Sealing in Perseverance's First Sample
The first cored sample of Mars rock acquired by NASA's Perseverance rover is sealed inside its titanium container tube in this image taken by rover's Sampling and Caching System Camera (known as CacheCam). The image was taken on Sept. 6, 2021 (the 194th sol, or Martian day, of the mission), after the seal was attached and hermetically fixed in place onto the tube. The seal's item and serial numbers can be seen near the center of the disk.
An additional set of images shows the tube before and after sealing. Perseverance engineers designed a visual check to confirm the hermetic seal. The distance between the two rings outside the item and serial numbers increases.
A key objective for Perseverance's mission on Mars is astrobiology, including the search for signs of ancient microbial life. The rover will characterize the planet's geology and past climate, pave the way for human exploration of the Red Planet, and be the first mission to collect and cache Martian rock and regolith (broken rock and dust).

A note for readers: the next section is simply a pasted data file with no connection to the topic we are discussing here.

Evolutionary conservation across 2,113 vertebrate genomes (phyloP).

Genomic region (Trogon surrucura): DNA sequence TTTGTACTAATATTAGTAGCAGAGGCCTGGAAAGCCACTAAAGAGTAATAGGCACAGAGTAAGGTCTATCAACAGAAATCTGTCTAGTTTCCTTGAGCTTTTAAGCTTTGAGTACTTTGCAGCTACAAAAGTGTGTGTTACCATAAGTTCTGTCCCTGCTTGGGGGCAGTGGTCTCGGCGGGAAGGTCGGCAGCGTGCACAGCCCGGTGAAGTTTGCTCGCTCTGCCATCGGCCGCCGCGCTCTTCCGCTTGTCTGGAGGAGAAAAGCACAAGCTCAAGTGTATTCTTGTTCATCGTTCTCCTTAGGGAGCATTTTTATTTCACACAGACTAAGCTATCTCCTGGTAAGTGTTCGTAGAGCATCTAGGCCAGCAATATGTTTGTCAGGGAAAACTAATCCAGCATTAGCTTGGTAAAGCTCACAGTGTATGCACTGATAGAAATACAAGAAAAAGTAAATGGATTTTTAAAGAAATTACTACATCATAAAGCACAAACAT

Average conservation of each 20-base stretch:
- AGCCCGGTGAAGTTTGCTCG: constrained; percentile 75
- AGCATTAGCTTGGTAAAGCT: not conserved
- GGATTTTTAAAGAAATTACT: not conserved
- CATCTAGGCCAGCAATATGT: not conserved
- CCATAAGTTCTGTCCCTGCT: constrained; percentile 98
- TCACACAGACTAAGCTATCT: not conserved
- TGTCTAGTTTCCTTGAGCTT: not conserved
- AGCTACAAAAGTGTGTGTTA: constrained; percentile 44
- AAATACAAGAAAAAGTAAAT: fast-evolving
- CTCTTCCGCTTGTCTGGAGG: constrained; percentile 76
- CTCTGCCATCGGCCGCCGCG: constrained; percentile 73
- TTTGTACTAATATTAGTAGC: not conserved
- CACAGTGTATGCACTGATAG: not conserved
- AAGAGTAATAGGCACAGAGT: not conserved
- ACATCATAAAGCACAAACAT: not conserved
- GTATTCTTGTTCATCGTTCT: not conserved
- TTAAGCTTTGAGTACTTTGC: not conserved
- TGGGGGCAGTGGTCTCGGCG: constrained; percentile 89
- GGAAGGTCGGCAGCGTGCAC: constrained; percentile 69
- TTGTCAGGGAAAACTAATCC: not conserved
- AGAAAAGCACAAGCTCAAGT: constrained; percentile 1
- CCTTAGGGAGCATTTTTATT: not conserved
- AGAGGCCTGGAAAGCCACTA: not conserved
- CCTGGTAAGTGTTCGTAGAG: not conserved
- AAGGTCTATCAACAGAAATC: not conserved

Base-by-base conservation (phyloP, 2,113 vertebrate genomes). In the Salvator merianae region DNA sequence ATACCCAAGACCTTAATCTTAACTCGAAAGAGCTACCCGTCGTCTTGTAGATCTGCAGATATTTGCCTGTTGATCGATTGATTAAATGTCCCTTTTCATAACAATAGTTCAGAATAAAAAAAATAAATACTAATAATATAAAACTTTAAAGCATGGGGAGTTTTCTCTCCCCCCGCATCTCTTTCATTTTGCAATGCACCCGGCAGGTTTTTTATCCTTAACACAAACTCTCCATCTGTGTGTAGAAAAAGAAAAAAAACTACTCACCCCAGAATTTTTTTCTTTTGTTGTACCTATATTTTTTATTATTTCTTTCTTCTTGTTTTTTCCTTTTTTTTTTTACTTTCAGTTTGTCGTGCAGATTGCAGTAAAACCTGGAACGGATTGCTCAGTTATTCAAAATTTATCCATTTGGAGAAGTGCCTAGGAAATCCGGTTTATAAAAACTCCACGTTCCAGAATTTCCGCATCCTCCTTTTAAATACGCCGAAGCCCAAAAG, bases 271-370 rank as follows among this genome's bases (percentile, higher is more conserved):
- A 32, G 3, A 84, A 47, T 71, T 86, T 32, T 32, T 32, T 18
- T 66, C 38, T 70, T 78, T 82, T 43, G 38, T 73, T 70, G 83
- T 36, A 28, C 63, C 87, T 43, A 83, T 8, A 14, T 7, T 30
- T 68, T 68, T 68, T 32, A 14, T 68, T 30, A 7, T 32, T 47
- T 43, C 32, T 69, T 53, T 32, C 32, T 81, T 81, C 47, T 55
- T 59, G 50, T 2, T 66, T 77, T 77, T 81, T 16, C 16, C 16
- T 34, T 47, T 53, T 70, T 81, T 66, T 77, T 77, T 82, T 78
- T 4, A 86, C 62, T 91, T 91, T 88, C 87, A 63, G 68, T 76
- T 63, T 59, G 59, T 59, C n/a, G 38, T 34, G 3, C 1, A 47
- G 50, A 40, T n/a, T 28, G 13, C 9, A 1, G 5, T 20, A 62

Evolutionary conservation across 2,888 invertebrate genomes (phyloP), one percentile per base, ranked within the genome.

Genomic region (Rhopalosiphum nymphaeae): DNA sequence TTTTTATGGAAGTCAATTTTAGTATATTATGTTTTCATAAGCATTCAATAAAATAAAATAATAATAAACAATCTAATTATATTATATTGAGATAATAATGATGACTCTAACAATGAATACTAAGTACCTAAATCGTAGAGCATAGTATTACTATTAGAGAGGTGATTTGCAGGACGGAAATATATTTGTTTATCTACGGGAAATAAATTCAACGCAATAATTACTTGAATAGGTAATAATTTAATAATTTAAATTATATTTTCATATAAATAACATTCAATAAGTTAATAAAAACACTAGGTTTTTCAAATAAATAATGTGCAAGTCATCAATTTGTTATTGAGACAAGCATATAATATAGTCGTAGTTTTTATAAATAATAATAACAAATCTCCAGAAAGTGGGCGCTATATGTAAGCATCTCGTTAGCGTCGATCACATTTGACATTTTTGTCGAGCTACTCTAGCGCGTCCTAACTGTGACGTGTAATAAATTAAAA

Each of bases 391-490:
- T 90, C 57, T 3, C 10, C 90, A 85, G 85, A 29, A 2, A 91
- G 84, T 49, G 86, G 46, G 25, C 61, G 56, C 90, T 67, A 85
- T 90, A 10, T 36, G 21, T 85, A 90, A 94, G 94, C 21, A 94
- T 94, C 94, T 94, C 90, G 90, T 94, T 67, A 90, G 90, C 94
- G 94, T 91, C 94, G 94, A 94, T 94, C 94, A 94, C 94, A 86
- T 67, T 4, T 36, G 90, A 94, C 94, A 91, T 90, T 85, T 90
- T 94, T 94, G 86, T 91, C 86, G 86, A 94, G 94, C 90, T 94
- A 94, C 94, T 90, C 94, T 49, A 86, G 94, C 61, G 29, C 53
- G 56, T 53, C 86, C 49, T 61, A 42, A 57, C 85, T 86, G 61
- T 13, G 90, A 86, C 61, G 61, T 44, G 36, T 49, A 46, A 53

Subsequent NASA missions, in cooperation with ESA (European Space Agency), would send spacecraft to Mars to collect these sealed samples from the surface and return them to Earth for in-depth analysis.
The Mars 2020 Perseverance mission is part of NASA's Moon to Mars exploration approach, which includes Artemis missions to the Moon that will help prepare for human exploration of the Red Planet.
NASA's Jet Propulsion Laboratory in Southern California built and manages operations of the Mars 2020 Perseverance rover for NASA.
For more information about the mission, go to: https://mars.nasa.gov/mars2020